Identity is just one word, but it encompasses a bewildering, occasionally deeply divisive, number of interpretations of late.
Interior Infinite, a new exhibition at the Polygon Gallery in North Vancouver, takes on different forms of creative identity in all its fragmented, mirrored, sometimes contradictory manifestations. Some are celebratory and festive, while others are more introspective.
The title of the show derives from a quote from Russian philosopher Mikhail Bakhtin’s Rabelais and His World: “The interior infinite could not have been found in the closed and finished world, with its distinct fixed boundaries dividing all phenomena and value.”
Not to overly simplify, but author and actress Marlo Thomas’s 1970s paean to self-determination, expression and liberation, Free to Be… You and Me, could equally apply.
Polygon curator Justin Ramsey explains that the concept for the exhibition was inspired by two separate events.
In 1992, after the beating of Rodney King by Los Angeles police, American artist Nick Cave (not to be confused with the Australian musician of the same name) was sitting in a park, thinking about how to react, when he noticed a little twig lying broken and abandoned on the ground. Cave gathered up all the broken bits of wood he could find, took them back to his studio and created his first ever “soundsuit.”
Part armour, part disguise, part musical instrument, the idea has informed the artist’s practice for almost 30 years.
Ramsey was inspired by Cave’s story, as well as the police murder of George Floyd. From these two related tragedies sprang a wealth of ideas, linked together by the human propensity to make meaning and beauty out of pain.
An early soundsuit from Cave is featured in the show, as well as a video of one in action. But this is just the beginning.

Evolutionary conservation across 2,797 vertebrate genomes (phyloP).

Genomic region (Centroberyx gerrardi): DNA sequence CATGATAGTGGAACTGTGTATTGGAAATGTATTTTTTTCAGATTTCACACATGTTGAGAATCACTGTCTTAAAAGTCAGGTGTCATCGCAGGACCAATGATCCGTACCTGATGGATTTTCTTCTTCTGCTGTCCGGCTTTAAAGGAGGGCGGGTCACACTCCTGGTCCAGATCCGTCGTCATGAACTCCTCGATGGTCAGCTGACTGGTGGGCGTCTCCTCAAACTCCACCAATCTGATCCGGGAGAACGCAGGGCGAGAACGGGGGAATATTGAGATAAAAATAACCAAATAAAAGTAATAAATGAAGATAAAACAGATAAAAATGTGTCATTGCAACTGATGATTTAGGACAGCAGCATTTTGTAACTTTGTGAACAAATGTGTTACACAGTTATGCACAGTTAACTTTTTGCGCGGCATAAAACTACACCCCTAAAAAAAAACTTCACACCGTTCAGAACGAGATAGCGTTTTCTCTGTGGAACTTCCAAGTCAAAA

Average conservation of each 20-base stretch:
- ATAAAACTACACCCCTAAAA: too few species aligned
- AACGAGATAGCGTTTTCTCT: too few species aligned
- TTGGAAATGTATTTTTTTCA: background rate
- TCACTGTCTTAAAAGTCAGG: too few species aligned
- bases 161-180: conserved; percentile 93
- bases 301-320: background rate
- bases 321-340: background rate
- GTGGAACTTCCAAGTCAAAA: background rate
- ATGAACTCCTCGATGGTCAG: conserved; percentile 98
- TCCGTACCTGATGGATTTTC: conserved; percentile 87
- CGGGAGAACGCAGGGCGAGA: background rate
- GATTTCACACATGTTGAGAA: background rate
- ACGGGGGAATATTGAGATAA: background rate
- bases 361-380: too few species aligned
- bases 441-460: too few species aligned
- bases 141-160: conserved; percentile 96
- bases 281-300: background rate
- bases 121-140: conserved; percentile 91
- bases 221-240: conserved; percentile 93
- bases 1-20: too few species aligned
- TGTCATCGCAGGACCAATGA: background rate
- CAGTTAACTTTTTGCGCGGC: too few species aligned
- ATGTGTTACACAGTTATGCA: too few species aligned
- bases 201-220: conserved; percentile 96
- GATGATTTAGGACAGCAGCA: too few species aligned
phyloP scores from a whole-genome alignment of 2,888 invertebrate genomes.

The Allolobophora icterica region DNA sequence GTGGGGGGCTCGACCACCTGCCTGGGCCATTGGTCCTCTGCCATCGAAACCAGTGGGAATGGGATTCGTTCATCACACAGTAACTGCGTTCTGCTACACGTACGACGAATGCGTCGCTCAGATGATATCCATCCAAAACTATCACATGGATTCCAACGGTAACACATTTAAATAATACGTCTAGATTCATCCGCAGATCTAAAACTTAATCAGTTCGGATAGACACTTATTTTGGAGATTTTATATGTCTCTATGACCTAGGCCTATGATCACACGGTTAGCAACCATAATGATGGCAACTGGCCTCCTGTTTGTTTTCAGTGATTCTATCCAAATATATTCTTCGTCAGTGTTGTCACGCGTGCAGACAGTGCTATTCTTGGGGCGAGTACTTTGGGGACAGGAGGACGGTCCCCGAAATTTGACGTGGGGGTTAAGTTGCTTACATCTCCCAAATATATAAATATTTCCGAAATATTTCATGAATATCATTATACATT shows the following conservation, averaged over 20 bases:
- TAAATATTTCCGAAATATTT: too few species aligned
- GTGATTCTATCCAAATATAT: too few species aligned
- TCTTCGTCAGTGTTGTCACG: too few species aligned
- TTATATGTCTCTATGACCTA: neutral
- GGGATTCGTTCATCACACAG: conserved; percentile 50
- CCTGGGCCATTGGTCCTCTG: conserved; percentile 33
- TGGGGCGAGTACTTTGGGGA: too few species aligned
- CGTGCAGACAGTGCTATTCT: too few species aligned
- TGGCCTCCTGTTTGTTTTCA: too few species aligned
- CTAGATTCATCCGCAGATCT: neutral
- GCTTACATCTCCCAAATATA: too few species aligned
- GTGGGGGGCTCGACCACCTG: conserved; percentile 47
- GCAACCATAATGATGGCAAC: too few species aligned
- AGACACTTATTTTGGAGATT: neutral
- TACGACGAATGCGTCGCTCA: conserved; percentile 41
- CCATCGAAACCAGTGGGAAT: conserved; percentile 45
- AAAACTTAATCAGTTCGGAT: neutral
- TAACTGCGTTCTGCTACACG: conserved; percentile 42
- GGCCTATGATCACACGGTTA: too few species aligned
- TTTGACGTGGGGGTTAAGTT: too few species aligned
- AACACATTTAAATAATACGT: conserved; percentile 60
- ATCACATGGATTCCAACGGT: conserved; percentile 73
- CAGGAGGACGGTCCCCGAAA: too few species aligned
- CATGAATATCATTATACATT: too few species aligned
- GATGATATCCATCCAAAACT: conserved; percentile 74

Interior Infinite is filled to the rafters with impactful work from around the globe: photographs, films, sculptures and installations from artists like Dana Claxton, Carrie Mae Weems, Zanele Muholi, Aïda Muluneh, Skeena Reece, Sin Wai Kin and Zadie Xa.
In this highly varied selection, there’s a great deal to unpack: identity, resistance, carnival, mythology, gender performance. The list goes on. Most of the artists represented are queer, trans or non-binary, and each work comes with its own complex history and theory.
It’s easy to fall down the hole of the supplemental material that often accompanies contemporary art practice, but there’s also the pleasure of simply walking through the show, letting different pieces make themselves known in all of their spiky, challenging and often funny ways.
If identity is a word, it’s also a world, a shapeshifting blur of transformative change that can sometimes feel destabilizing and other times feel freeing, depending on where you stand. Into this churning, mixmaster moment, art comes charging in.
If only it was as simple as "Free to Be... You and Me" ethos. But it’s never that straightforward. Humans being contrary, often downright obstreperous creatures, the politics of identity are cause for folks to go war over the most benign of things. Take your pick, whether it’s identity politics or Olympic sports.
French surrealist Claude Cahun’s photographs provide an entrée to the show and highlight many of the themes that run throughout. Cahun’s life story reads like an Anaïs Nin novel in hyperdrive. She lived with her stepsister/lover, fought the Nazis during the occupation of France, and occasionally dressed up and performed as an angel in a nearby church graveyard.